Personally, I think this is a decent initiative. Obviously Twitter needs to have a solid revenue stream to survive … keeping a major-league social network up and running takes a lot of resources and a lot of talented staff, neither of which are free. Yes, some people will bitch about this they way they bitch about advertising in any format, but those same people would bitch even louder if Twitter went tits up.
A few of the positives here:
The promoted tweets are fairly unobtrusive. They sit quietly in your timeline, period. They aren’t outsized pop-ups, overlays, hideous floating boxes with a minuscule close button, or any of the other annoyances that you increasingly see on mainstream media sites. And they are orders of magnitude better than the stupid Dickbar.
Twitter has excellent security. The endgame of “one click” shopping right from your timeline means that Twitter will take on the roles of both credit card storage and processing. Despite the protests of celebrities who are embarrassed by their idiot tweets (“My account was hacked!“) no Twitter account or server has ever been technologically compromised. Anyone who has ever had their account hijacked has given their password out, either knowingly to friends / acquaintances / personal assistants / whatever, or inadvertently via their own stupidity. If you are going to trust someone with your credit card info, you could do a lot worse than Twitter.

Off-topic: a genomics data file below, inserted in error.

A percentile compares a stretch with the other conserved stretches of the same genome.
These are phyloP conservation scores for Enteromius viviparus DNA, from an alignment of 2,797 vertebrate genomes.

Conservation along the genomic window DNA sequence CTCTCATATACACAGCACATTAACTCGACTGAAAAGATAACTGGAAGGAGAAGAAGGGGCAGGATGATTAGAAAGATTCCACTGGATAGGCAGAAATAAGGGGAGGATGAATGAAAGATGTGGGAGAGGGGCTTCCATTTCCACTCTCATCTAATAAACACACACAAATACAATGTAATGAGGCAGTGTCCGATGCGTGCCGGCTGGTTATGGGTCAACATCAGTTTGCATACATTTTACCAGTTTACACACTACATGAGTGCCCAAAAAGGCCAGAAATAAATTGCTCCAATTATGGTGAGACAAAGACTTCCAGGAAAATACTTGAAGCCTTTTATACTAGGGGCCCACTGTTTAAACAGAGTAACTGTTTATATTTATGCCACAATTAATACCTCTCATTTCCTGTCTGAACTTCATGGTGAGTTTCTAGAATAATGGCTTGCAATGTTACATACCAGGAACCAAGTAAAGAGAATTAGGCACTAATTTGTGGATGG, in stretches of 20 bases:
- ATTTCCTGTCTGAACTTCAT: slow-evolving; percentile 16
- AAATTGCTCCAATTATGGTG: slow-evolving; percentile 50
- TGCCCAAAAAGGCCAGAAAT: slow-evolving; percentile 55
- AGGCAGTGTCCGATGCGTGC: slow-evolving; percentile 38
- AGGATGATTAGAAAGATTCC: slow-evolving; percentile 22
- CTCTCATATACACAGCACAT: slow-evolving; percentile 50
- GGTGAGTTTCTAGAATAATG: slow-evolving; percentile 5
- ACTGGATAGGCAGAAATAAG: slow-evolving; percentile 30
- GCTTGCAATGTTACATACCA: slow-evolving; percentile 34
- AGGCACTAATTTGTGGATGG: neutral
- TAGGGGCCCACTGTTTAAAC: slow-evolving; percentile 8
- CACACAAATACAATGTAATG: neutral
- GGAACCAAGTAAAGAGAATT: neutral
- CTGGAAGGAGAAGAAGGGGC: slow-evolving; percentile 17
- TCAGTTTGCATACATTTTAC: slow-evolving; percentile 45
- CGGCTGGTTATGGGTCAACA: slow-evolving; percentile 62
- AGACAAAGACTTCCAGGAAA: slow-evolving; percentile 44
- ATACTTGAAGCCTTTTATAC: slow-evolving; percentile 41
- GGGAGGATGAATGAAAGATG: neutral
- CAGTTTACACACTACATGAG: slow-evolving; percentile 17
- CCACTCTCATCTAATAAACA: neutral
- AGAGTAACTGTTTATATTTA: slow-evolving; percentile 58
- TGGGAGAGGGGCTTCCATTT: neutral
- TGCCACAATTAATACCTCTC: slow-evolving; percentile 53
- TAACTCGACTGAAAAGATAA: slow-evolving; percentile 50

Pure convenience: Look, people shop online all the time. If Twitter and their advertisers want people to get on board with this, they are going to have to offer some compelling deals … it’s really they only way they have to overcome the inertia and reputation of the biggest online retailers (cough cough Amazon cough) with a new service. So if there is a deal on something I am interested in, why not give me a chance to shop without interrupting my workflow, having to pop over to another app, sign in to another service, and then come back to where I was? Convenience is king … if you can get people into the swing of this with some irresistible deals early in the game, it’s a pretty safe bet that they stick around in the future when the prices are equal and the only tipping point is ease of use.
It’s also worth noting here that Twitter takes the time to both update users on TOS / Privacy changes and to make sure the documents are in fairly comprehensible language. There are a lot of companies that put the onus on the users to find out when changes are made (Microsoft comes to mind), locate the changes for themselves (hey, look, it’s Microsoft!) and couch the whole mess in layers of nearly-inpenetrable legalspeak (wow, Microsoft again). Twitter generally tries to play fair – hopefully they see some sort of payoff from that policy going forward.